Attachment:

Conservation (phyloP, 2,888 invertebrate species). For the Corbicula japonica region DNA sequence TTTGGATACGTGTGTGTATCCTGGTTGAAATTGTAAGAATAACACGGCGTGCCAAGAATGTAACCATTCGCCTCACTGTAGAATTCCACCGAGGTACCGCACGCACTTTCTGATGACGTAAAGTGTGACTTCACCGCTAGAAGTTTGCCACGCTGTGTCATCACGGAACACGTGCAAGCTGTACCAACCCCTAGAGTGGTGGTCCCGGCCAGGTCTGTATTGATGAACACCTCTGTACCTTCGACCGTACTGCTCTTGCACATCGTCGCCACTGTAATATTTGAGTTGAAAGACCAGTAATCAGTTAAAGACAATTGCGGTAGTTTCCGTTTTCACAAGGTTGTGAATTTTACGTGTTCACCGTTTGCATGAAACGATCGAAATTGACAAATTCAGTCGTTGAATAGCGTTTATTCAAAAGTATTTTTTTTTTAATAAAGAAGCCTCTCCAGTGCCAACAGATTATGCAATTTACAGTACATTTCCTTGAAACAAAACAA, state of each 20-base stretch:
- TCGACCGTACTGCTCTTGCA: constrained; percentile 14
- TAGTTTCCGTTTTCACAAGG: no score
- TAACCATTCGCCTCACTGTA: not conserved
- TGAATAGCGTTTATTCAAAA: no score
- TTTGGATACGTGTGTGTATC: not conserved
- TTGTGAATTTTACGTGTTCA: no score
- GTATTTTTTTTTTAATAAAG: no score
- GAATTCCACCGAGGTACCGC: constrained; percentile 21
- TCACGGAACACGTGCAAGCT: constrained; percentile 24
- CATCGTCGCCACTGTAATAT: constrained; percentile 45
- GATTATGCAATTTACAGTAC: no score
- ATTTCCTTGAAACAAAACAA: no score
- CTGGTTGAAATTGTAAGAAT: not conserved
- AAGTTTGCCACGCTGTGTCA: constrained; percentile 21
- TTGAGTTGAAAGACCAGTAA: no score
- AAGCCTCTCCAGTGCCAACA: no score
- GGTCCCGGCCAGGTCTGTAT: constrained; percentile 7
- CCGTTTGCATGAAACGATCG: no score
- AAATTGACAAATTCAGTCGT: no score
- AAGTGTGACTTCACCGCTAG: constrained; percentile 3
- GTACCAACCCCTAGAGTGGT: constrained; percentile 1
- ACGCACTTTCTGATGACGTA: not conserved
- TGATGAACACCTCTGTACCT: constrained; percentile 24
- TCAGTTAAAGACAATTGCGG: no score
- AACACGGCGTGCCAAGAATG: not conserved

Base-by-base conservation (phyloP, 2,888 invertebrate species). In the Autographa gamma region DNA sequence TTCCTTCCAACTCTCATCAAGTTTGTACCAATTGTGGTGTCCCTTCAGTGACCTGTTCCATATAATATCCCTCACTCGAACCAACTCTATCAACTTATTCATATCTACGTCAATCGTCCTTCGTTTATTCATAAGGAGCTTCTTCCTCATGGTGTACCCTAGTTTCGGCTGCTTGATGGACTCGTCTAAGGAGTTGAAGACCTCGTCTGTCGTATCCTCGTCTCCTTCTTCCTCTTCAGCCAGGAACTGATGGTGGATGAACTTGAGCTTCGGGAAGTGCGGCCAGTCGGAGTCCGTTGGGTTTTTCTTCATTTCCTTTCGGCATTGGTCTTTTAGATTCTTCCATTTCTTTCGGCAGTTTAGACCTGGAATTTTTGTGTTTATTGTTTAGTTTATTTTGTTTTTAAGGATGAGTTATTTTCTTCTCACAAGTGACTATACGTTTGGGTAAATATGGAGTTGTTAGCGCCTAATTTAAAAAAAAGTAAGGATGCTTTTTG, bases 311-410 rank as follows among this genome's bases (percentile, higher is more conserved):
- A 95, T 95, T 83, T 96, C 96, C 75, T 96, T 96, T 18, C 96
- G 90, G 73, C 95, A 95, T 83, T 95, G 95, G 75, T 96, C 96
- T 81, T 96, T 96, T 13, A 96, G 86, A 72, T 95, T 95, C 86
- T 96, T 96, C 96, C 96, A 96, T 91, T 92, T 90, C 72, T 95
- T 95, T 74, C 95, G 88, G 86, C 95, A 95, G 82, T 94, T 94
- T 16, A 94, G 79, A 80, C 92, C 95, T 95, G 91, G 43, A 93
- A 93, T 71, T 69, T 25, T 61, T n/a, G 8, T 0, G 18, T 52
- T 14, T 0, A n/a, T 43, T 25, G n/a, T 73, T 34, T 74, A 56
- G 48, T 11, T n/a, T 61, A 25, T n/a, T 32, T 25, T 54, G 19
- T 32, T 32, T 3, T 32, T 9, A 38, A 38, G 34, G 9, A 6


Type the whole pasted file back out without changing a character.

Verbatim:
Conservation (phyloP, 2,888 invertebrate species). For the Corbicula japonica region DNA sequence TTTGGATACGTGTGTGTATCCTGGTTGAAATTGTAAGAATAACACGGCGTGCCAAGAATGTAACCATTCGCCTCACTGTAGAATTCCACCGAGGTACCGCACGCACTTTCTGATGACGTAAAGTGTGACTTCACCGCTAGAAGTTTGCCACGCTGTGTCATCACGGAACACGTGCAAGCTGTACCAACCCCTAGAGTGGTGGTCCCGGCCAGGTCTGTATTGATGAACACCTCTGTACCTTCGACCGTACTGCTCTTGCACATCGTCGCCACTGTAATATTTGAGTTGAAAGACCAGTAATCAGTTAAAGACAATTGCGGTAGTTTCCGTTTTCACAAGGTTGTGAATTTTACGTGTTCACCGTTTGCATGAAACGATCGAAATTGACAAATTCAGTCGTTGAATAGCGTTTATTCAAAAGTATTTTTTTTTTAATAAAGAAGCCTCTCCAGTGCCAACAGATTATGCAATTTACAGTACATTTCCTTGAAACAAAACAA, state of each 20-base stretch:
- TCGACCGTACTGCTCTTGCA: constrained; percentile 14
- TAGTTTCCGTTTTCACAAGG: no score
- TAACCATTCGCCTCACTGTA: not conserved
- TGAATAGCGTTTATTCAAAA: no score
- TTTGGATACGTGTGTGTATC: not conserved
- TTGTGAATTTTACGTGTTCA: no score
- GTATTTTTTTTTTAATAAAG: no score
- GAATTCCACCGAGGTACCGC: constrained; percentile 21
- TCACGGAACACGTGCAAGCT: constrained; percentile 24
- CATCGTCGCCACTGTAATAT: constrained; percentile 45
- GATTATGCAATTTACAGTAC: no score
- ATTTCCTTGAAACAAAACAA: no score
- CTGGTTGAAATTGTAAGAAT: not conserved
- AAGTTTGCCACGCTGTGTCA: constrained; percentile 21
- TTGAGTTGAAAGACCAGTAA: no score
- AAGCCTCTCCAGTGCCAACA: no score
- GGTCCCGGCCAGGTCTGTAT: constrained; percentile 7
- CCGTTTGCATGAAACGATCG: no score
- AAATTGACAAATTCAGTCGT: no score
- AAGTGTGACTTCACCGCTAG: constrained; percentile 3
- GTACCAACCCCTAGAGTGGT: constrained; percentile 1
- ACGCACTTTCTGATGACGTA: not conserved
- TGATGAACACCTCTGTACCT: constrained; percentile 24
- TCAGTTAAAGACAATTGCGG: no score
- AACACGGCGTGCCAAGAATG: not conserved

Base-by-base conservation (phyloP, 2,888 invertebrate species). In the Autographa gamma region DNA sequence TTCCTTCCAACTCTCATCAAGTTTGTACCAATTGTGGTGTCCCTTCAGTGACCTGTTCCATATAATATCCCTCACTCGAACCAACTCTATCAACTTATTCATATCTACGTCAATCGTCCTTCGTTTATTCATAAGGAGCTTCTTCCTCATGGTGTACCCTAGTTTCGGCTGCTTGATGGACTCGTCTAAGGAGTTGAAGACCTCGTCTGTCGTATCCTCGTCTCCTTCTTCCTCTTCAGCCAGGAACTGATGGTGGATGAACTTGAGCTTCGGGAAGTGCGGCCAGTCGGAGTCCGTTGGGTTTTTCTTCATTTCCTTTCGGCATTGGTCTTTTAGATTCTTCCATTTCTTTCGGCAGTTTAGACCTGGAATTTTTGTGTTTATTGTTTAGTTTATTTTGTTTTTAAGGATGAGTTATTTTCTTCTCACAAGTGACTATACGTTTGGGTAAATATGGAGTTGTTAGCGCCTAATTTAAAAAAAAGTAAGGATGCTTTTTG, bases 311-410 rank as follows among this genome's bases (percentile, higher is more conserved):
- A 95, T 95, T 83, T 96, C 96, C 75, T 96, T 96, T 18, C 96
- G 90, G 73, C 95, A 95, T 83, T 95, G 95, G 75, T 96, C 96
- T 81, T 96, T 96, T 13, A 96, G 86, A 72, T 95, T 95, C 86
- T 96, T 96, C 96, C 96, A 96, T 91, T 92, T 90, C 72, T 95
- T 95, T 74, C 95, G 88, G 86, C 95, A 95, G 82, T 94, T 94
- T 16, A 94, G 79, A 80, C 92, C 95, T 95, G 91, G 43, A 93
- A 93, T 71, T 69, T 25, T 61, T n/a, G 8, T 0, G 18, T 52
- T 14, T 0, A n/a, T 43, T 25, G n/a, T 73, T 34, T 74, A 56
- G 48, T 11, T n/a, T 61, A 25, T n/a, T 32, T 25, T 54, G 19
- T 32, T 32, T 3, T 32, T 9, A 38, A 38, G 34, G 9, A 6